Inca road system
It went across the Andes mountains and reached heights of over 5,000 m (16,500 feet) above sea level. The Inca road system covered approximately 22,500 kilometres (14,000 mi) and provided access to over three million km² of territory.
Because the Incas did not make use of the wheel for transportation, and did not have horses until the arrival of the Spanish in Peru in the 16th century, the trails were used almost exclusively by people walking, sometimes accompanied by pack animals, usually the llama.
The trails were used by the Inca people as a means of relaying messages, carried via knotted-cord quipu and by memory; and for transporting goods. Messages could be carried by runners covering as much as 240 km (150 mi) per day, working in relay fashion much like the Pony Express of the 1860s in North America.
There were approximately 2,000 inns, or tambos, placed at even intervals along the trails. The inns provided food, shelter and military supplies to the tens of thousands who traveled the roads.
The most important Inca road was the Camino Real, as it is known in Spanish, with a length of 5,200 km (3,230 mi). It began in Quito, Ecuador, passed through Cusco, and ended in what is now Tucumán, Argentina. The Camino Real went across the mountain ranges of the Andes, with peak altitudes of more than 5,000 m. El Camino de la Costa, the coastal trail, with a length of 4,000 km (2,420 mi), ran parallel to the sea and was linked with the Camino Real by many smaller routes.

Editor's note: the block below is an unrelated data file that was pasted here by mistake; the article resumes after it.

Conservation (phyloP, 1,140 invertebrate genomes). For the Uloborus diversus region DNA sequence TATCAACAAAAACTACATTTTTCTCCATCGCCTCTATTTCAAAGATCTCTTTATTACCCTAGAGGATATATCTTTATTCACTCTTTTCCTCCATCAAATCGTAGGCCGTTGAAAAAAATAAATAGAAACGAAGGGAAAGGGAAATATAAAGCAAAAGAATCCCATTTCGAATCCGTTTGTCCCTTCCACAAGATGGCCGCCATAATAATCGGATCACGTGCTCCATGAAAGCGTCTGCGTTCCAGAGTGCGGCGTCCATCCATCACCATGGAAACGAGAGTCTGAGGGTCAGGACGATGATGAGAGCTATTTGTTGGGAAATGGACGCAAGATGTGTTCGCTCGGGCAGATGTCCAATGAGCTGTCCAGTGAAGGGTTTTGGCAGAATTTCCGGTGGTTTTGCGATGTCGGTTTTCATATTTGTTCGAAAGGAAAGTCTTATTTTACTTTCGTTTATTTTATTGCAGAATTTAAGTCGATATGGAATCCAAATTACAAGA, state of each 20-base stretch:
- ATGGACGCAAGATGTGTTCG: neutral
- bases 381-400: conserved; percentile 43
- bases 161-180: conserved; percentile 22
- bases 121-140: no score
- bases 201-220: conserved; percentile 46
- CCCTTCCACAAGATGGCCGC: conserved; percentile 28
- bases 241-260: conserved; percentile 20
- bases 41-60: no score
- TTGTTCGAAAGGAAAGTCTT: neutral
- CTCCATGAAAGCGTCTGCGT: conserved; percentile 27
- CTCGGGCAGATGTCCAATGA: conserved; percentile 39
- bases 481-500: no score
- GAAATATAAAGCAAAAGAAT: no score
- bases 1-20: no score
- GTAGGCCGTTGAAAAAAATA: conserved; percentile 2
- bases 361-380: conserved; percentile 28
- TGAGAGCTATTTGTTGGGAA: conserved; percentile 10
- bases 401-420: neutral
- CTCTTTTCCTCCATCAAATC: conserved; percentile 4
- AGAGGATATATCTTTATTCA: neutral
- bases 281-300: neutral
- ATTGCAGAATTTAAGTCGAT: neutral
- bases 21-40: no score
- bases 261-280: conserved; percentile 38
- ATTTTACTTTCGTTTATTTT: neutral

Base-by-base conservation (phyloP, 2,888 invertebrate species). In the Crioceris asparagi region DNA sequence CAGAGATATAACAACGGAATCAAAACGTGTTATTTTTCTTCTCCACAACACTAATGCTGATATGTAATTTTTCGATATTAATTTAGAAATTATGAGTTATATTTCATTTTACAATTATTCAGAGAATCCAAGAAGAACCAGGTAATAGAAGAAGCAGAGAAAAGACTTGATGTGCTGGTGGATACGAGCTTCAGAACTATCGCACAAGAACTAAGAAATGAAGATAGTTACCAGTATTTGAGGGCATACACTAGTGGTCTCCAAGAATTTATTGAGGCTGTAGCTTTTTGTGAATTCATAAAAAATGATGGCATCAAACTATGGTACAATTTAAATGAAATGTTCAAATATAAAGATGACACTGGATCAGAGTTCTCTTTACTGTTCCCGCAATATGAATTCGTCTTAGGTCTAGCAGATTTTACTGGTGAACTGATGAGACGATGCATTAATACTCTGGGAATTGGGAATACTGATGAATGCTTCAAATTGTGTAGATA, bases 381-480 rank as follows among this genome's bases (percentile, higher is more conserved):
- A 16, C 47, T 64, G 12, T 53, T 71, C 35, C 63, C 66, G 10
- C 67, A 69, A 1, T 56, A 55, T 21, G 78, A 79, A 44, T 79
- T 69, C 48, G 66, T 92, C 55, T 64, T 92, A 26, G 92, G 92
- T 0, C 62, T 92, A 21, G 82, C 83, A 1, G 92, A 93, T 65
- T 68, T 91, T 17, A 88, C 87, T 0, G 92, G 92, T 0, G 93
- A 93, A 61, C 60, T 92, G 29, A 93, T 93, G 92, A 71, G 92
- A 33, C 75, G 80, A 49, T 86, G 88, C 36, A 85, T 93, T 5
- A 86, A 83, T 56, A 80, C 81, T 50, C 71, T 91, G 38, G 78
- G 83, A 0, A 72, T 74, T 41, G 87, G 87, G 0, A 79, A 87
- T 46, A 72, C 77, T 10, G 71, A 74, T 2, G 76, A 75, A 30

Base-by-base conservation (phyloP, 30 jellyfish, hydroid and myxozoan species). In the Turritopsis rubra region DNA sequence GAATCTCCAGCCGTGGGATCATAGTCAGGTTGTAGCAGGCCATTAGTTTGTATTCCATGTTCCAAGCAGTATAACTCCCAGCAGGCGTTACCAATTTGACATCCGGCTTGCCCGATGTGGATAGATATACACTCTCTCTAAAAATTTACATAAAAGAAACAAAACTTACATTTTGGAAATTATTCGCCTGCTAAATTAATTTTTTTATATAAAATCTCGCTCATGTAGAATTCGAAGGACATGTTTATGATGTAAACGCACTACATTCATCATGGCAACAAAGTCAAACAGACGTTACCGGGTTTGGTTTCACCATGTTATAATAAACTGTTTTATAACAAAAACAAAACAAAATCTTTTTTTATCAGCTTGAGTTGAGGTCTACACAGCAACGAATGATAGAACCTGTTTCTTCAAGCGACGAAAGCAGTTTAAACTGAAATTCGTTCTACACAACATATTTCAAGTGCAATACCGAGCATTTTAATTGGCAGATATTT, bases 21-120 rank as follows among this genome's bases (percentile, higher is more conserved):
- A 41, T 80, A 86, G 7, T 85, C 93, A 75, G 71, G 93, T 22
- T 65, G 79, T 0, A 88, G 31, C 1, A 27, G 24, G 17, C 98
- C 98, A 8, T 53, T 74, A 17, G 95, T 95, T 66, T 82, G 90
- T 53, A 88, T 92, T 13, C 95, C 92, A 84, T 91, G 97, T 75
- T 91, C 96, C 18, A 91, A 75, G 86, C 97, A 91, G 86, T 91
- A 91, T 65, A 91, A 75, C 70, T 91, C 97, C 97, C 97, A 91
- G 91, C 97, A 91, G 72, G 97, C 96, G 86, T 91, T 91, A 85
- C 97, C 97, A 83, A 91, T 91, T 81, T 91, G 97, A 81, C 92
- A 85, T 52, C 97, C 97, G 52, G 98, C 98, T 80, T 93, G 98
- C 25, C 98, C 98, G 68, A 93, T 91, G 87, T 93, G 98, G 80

Inca trail to Machu PicchuEdit
By far the most popular of the Inca trails for trekking is the Capaq Nan trail, which leads from the village of Ollantaytambo to Machu Picchu, the so-called "Lost City of the Incas". There are many well-preserved ruins along the way, and hundreds of thousands of tourists from around the world make the three- or four-day trek each year, accompanied by guides.
The Inca Trail to Machu Picchu is actually three routes, which all meet up near Inti-Pata, the 'Sun Gate' and entrance to Machu Picchu. The three trails are known as the Mollepata, Classic and One Day trails, with Mollepata being the longest of the three. Passing through the Andes mountain range and sections of the Amazon rainforest, the Trail passes several well-preserved Inca ruins and settlements before ending at the Sun Gate on Machu Picchu mountain. The two longer routes require an ascent to beyond 12,000 ft (3,660 m) above sea level, which can result in altitude sickness.
- Inca: Lords of Gold and Glory. Virginia: Time-Life Books, 1992.
- Andean World: Indigenous History: Culture and Consciousness by Kenneth Adrien.